Okay so I can’t tell you why your specific pet is itchy without seeing it and talking to you but I can tell you about how we start to figure out why your pet is itchy.
The most common cause for chronically itchy pets are environmental allergies, flea allergies, and food allergies.
There are some important things we need to rule out when your pet is losing hair or itchy. Sarcoptes mites (seen at the left) can cause severe itchiness, some endocrine diseases can cause hair loss (which can look like an itchy pet), and yeast infections and bacterial infections can also cause itchiness. If your pet is itchy please bring them in for an examination as we will need to take a skin scraping to look for mites, a skin cell sample to look for bacteria and yeast, and we may need to run some blood work to screen for endocrine disease like hypothyroidism.
Once we have ruled out those diseases we are back to environmental, food, and flea allergies. Lets talk about each individually and how we tell the difference.
When dogs are itchy on the back half of the body we are highly suspicious of flea allergies but cats can be itchy on their head and neck with flea allergies because that is just how cats are! If your pet is really itchy make sure to bring them in for an examination because if they have a flea allergy we can give them a short term medication to make them more comfortable and also get them on the best flea preventions.
The best way to manage flea allergies in the long term is to always keep your pet on flea prevention. Every month. For life. Sometime pets need flea prevention every two weeks instead of every month because their flea allergies are that bad. I prefer flea preventions you give by mouth, like Nexguard (always given with Heartgard for heartworms) or Tri-fexis because even water proof flea preventions you put on the skin lose a little of their effectiveness during bathing.
For cats I love Revolution because you get fleas, heartworms, and ear mites all in one (and a few intestinal worms too!). There is no oral flea prevention in cats ☹.
Your pet can still have flare ups on any flea prevention as they all take several hours to kill a flea that has bit them. If they do have flare ups make sure you wash all machine washable fabric items in hot water, thoroughly vacuum all floors, and consider having your home treated by professional company, and…Keep all your pets on flea prevention. Every month. For life.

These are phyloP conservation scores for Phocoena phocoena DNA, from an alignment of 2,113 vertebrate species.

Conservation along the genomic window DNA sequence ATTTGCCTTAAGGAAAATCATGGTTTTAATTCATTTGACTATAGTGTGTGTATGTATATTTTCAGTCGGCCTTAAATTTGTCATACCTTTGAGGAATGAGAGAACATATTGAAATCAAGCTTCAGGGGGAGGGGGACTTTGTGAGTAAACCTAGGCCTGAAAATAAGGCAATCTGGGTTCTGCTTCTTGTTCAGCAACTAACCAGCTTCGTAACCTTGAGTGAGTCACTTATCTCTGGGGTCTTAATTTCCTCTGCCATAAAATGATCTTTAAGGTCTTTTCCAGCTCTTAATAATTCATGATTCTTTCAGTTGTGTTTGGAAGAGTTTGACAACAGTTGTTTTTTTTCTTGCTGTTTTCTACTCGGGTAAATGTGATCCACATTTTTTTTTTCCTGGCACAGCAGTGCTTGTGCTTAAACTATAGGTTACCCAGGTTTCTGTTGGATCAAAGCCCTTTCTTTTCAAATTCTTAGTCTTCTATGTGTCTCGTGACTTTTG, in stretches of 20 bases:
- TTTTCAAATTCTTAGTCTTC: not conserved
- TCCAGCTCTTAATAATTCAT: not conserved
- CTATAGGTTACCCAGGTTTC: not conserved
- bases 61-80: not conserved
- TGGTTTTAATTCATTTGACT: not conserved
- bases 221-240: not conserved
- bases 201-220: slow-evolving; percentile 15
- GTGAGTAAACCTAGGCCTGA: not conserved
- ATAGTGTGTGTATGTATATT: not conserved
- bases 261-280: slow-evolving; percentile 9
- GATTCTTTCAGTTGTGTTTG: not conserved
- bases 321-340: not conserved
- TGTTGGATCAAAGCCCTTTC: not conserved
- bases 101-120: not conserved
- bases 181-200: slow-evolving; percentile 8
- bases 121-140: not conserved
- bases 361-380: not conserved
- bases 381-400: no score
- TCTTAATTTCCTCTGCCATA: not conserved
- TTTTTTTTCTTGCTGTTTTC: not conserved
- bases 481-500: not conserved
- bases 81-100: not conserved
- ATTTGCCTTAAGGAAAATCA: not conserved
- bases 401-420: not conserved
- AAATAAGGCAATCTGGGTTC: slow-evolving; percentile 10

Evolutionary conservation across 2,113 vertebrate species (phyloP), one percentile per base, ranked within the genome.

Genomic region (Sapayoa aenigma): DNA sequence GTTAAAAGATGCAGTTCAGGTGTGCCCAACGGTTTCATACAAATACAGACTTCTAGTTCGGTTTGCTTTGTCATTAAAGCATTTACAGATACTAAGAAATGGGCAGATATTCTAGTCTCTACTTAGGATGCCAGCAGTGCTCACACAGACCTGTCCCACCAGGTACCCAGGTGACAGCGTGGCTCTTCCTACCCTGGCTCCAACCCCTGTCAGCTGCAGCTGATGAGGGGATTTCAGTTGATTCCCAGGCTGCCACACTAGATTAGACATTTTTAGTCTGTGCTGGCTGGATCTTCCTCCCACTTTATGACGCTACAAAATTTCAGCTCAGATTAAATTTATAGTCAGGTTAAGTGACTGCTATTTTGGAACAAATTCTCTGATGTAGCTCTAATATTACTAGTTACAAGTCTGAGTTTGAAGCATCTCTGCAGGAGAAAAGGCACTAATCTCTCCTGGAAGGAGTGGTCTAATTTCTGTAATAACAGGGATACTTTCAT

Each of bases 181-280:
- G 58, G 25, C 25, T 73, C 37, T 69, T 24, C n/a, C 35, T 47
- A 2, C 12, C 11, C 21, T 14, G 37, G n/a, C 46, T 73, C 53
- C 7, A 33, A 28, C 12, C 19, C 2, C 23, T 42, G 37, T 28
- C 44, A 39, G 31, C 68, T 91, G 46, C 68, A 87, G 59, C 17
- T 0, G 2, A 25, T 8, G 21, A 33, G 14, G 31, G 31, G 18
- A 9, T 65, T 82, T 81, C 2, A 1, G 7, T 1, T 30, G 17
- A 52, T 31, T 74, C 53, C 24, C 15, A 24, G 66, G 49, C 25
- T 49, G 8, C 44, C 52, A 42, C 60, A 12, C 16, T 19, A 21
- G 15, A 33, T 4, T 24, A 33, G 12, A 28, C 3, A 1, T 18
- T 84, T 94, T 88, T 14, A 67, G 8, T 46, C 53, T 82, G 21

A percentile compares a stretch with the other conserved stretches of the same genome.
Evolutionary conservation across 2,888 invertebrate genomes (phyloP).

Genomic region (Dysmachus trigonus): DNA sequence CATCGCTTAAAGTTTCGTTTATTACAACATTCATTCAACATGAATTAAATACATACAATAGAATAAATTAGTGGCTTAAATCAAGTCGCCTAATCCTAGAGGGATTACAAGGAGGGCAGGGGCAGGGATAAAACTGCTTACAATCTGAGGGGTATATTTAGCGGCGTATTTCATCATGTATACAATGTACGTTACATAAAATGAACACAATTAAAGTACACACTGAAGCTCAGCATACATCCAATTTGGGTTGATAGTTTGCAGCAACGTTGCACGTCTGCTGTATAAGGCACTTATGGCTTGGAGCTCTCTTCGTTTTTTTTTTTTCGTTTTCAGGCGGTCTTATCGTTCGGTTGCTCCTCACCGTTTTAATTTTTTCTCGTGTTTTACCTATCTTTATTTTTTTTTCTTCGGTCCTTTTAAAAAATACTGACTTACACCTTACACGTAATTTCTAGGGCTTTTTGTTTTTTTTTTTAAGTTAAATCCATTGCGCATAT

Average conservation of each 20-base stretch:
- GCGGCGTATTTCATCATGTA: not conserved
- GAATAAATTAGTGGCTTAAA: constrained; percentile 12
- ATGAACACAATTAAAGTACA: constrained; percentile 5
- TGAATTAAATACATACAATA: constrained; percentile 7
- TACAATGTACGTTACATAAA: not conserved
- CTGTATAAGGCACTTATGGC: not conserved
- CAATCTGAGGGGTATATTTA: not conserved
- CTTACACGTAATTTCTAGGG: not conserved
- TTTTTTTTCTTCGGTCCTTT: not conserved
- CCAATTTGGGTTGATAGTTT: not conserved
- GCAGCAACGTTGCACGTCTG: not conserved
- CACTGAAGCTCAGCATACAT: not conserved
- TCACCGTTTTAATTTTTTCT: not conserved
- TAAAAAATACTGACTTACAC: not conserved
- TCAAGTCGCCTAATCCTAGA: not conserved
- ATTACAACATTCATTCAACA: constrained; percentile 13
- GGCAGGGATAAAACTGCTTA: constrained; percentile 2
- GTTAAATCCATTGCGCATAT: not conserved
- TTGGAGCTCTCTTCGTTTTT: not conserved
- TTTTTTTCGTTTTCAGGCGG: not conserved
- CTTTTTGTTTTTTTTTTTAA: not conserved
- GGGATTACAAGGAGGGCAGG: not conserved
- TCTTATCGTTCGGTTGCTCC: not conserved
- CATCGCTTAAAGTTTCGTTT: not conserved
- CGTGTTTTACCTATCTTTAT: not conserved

The next most common allergy is environmental allergies. We start to notice environmental allergies bugging your pet from about 6 months to 6 years, most commonly 3 to 6 years old. Our most common allergens that cause those allergies are house dust mites, pollen from grasses, trees, and weeds. Your pet will need a diet trial to rule out food allergies and they should be kept on flea prevention at all times to rule out flea allergies. There are chronic medications for itchiness but the best treatment is finding the specific allergens.
>We can determine what environmental allergen are bugging your dog by submitting a blood sample or a dermatologist can place them under sedation and inject the allergens under the skin. Only intradermal testing, allergens placed under the skin, is accurate in cats. With either method we get what allergens are irritating them and then make mixture of these to give them at low doses. We can give these allergens by mouth or under the skin. It takes months to respond but works in about 70% pets and it is much safer than keeping them on some of our short term itchy treatments.
Food allergies are the third most common and they often start from 4 months to 12 years. They occur throughout the year and they can cause itchiness all over the body. The most common allergens that dogs are sensitive to are beef cow’s milk, chicken, chicken eggs, and lamb. The most common cat allergens are fish, milk, milk products, beef, and lamb. Your pet can have a corn or grain sensitivity although it is not as common as allergies to the protein source in their food.
No matter what your kind of food your pet is allergic to they need a diet trial with a balanced food made of either a protein they have never had before, rabbit, duck, or kangaroo (seen to the right)
Or a balanced food with a protein that has been broken down to the point the immune system does not recognize it as an allergen. These foods are called hydrolyzed protein diets like Hill’s z/d or Royal Canin HP for cats or dogs.
If your pet stops being itchy with their diet trial they may need their new food for life or we may do some further experimenting by adding protein sources to this food to see what foods they can tolerate.
These are not complete descriptions of pet allergies or complete treatment plans for your pet but it gives you a little window into the things we are thinking about when your pet is itchy. Allergies can be a lot of work but with Sierra Veterinary Clinic and pet parents working as a team we can get to the bottom of your pet’s itchiness so they can get back to enjoying life.